Denis Diderot
Quotations


I have often seen an actor laugh off the stage, but I don't remember ever having seen one weep.

The following general definition of an animal: a system of different organic molecules that have combined with one another, under the impulsion of a sensation similar to an obtuse and muffled sense of touch given to them by the creator of matter as a whole, until each one of them has found the most suitable position for its shape and comfort.

To attempt the destruction of our passions is the height of folly. What a noble aim is that of the zealot who tortures himself like a madman in order to desire nothing, love nothing, feel nothing, and who, if he succeeded, would end up a complete monster!

It is said that desire is a product of the will, but the converse is in fact true: will is a product of desire.

The arbitrary rule of a just and enlightened prince is always bad. His virtues are the most dangerous and the surest form of seduction: they lull a people imperceptibly into the habit of loving, respecting, and serving his successor, whoever that successor may be, no matter how wicked or stupid.

Every man has his dignity. I'm willing to forget mine, but at my own discretion and not when someone else tells me to.

The possibility of divorce renders both marriage partners stricter in their observance of the duties they owe to each other. Divorces help to improve morals and to increase the population.

No man has received from nature the right to give orders to others. Freedom is a gift from heaven, and every individual of the same species has the right to enjoy it as soon as he is in enjoyment of his reason.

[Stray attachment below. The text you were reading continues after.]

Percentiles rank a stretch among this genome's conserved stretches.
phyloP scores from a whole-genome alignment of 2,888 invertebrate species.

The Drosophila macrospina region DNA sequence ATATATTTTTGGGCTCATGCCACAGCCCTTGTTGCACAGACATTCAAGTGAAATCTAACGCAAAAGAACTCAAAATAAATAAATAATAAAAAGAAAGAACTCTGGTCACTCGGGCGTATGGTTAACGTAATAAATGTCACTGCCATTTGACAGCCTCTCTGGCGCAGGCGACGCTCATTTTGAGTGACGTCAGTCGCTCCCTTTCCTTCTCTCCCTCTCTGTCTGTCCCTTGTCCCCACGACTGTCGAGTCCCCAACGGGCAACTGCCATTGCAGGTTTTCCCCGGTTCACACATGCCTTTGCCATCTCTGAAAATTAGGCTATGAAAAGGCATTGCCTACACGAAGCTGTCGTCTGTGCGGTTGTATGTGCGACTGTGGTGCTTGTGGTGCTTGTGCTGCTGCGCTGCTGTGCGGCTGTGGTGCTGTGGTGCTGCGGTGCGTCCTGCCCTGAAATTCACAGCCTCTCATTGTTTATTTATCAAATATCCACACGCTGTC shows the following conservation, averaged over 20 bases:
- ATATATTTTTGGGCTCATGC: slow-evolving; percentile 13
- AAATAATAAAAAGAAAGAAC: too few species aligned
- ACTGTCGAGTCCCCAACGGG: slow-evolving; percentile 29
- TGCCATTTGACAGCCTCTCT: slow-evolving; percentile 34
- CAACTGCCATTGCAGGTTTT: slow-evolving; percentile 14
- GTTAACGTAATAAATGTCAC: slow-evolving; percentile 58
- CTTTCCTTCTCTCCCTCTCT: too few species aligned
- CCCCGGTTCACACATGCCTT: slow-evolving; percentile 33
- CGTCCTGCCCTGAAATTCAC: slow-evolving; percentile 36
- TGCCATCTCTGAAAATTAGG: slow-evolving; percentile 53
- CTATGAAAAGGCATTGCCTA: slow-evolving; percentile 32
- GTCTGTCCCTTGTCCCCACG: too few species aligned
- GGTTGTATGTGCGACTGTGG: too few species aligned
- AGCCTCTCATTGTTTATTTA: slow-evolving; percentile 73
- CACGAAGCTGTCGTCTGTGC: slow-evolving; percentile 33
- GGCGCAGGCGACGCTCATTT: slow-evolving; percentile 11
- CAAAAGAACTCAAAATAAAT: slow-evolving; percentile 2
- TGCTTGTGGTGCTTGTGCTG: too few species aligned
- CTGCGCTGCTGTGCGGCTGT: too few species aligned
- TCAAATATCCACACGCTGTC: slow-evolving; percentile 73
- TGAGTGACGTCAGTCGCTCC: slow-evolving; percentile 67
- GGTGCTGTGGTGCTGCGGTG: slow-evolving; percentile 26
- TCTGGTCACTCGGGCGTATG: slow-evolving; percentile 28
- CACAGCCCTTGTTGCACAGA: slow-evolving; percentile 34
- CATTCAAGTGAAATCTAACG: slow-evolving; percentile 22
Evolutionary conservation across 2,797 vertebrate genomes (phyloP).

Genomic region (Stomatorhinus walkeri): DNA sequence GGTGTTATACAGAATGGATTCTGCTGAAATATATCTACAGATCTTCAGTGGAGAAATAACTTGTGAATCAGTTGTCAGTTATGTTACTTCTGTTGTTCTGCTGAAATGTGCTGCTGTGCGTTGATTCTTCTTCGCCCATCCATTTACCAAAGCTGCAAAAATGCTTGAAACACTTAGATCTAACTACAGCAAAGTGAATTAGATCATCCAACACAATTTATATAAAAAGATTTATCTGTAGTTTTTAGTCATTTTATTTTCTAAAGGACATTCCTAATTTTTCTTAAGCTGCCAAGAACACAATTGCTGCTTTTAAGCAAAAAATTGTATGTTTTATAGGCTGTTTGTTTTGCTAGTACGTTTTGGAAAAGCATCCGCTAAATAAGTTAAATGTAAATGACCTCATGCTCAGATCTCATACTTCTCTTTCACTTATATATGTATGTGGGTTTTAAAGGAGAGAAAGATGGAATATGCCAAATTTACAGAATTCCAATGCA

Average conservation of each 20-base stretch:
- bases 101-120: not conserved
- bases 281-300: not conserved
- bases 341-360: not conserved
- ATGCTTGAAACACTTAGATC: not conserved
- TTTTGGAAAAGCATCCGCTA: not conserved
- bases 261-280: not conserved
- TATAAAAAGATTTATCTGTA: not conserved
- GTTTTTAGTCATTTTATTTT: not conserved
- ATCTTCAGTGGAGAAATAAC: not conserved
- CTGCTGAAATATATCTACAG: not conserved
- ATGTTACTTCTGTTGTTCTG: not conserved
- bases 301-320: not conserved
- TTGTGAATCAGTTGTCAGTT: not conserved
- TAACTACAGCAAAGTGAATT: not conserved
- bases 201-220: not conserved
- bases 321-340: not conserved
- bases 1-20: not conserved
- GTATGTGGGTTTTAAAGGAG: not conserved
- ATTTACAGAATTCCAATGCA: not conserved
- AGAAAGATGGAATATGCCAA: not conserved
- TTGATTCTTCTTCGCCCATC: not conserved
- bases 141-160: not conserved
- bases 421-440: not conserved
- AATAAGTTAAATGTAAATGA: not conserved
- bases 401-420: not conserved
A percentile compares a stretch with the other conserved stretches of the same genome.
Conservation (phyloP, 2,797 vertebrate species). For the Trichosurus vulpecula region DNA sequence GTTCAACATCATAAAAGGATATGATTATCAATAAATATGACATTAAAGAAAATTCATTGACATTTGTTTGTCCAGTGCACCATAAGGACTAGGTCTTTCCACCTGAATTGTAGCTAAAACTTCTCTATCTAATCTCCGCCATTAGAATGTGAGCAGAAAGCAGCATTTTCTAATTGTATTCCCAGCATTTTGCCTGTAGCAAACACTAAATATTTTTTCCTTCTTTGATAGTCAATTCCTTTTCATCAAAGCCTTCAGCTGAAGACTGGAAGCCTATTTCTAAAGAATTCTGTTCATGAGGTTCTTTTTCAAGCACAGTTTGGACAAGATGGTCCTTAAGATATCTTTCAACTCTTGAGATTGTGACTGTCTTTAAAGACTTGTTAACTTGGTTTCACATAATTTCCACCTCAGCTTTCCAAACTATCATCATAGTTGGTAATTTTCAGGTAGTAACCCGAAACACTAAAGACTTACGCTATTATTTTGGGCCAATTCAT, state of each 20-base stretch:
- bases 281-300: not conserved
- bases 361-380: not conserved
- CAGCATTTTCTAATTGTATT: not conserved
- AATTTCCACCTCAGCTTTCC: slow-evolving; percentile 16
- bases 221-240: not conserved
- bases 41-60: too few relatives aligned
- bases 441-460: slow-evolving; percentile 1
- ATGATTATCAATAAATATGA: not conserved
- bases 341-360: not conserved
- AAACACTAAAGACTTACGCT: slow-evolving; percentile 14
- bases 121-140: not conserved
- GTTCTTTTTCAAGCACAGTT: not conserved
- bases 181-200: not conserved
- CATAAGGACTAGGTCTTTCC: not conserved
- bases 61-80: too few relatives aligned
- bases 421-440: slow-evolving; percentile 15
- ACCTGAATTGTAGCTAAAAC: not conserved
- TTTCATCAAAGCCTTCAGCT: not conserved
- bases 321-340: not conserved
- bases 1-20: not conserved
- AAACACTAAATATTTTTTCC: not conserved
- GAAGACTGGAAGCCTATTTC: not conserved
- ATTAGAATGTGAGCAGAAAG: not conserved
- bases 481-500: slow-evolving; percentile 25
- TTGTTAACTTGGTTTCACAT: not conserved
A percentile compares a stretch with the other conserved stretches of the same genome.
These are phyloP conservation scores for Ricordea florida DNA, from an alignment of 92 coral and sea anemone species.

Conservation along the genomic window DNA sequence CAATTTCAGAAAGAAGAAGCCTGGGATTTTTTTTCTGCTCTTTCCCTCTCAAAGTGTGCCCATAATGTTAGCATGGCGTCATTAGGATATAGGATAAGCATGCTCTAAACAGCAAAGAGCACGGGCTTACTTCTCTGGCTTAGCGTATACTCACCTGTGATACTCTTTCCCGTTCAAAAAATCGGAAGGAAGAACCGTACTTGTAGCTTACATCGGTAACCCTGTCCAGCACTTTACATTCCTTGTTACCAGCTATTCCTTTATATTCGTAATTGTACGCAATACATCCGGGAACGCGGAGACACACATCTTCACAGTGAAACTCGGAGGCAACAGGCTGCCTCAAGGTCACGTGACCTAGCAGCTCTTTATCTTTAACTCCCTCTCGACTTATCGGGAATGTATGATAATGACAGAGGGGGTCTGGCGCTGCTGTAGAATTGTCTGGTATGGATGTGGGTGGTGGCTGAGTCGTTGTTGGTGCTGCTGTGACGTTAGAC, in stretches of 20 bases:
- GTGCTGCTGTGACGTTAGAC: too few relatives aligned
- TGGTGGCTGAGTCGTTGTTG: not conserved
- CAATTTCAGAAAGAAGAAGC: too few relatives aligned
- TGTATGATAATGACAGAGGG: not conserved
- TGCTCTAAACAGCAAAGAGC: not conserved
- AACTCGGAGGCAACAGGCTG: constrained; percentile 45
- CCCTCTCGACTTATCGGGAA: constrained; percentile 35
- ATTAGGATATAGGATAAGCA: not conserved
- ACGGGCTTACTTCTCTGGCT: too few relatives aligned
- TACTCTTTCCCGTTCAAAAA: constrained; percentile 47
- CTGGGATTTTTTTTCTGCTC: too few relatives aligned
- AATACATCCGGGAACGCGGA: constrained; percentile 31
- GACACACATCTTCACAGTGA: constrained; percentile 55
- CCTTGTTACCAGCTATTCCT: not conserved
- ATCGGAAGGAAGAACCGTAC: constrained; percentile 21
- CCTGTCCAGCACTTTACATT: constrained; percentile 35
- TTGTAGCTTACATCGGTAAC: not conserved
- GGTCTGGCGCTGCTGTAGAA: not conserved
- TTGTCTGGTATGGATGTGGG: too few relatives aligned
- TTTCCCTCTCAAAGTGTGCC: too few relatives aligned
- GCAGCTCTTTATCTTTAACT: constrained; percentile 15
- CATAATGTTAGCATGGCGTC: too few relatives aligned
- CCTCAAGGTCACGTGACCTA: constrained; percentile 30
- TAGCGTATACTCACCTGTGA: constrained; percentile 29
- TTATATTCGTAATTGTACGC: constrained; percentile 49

The world is the house of the strong. I shall not know until the end what I have lost or won in this place, in this vast gambling den where I have spent more than sixty years, dicebox in hand, shaking the dice.

Genius is present in every age, but the men carrying it within them remain benumbed unless extraordinary events occur to heat up and melt the mass so that it flows forth.

It is not human nature we should accuse but the despicable conventions that pervert it.

The blood of Jesus Christ can cover a multitude of sins, it seems to me.

There are three principal means of acquiring knowledge available to us: observation of nature, reflection, and experimentation. Observation collects facts; reflection combines them; experimentation verifies the result of that combination. Our observation of nature must be diligent, our reflection profound, and our experiments exact. We rarely see these three means combined; and for this reason, creative geniuses are not common.

The general interest of the masses might take the place of the insight of genius if it were allowed freedom of action.



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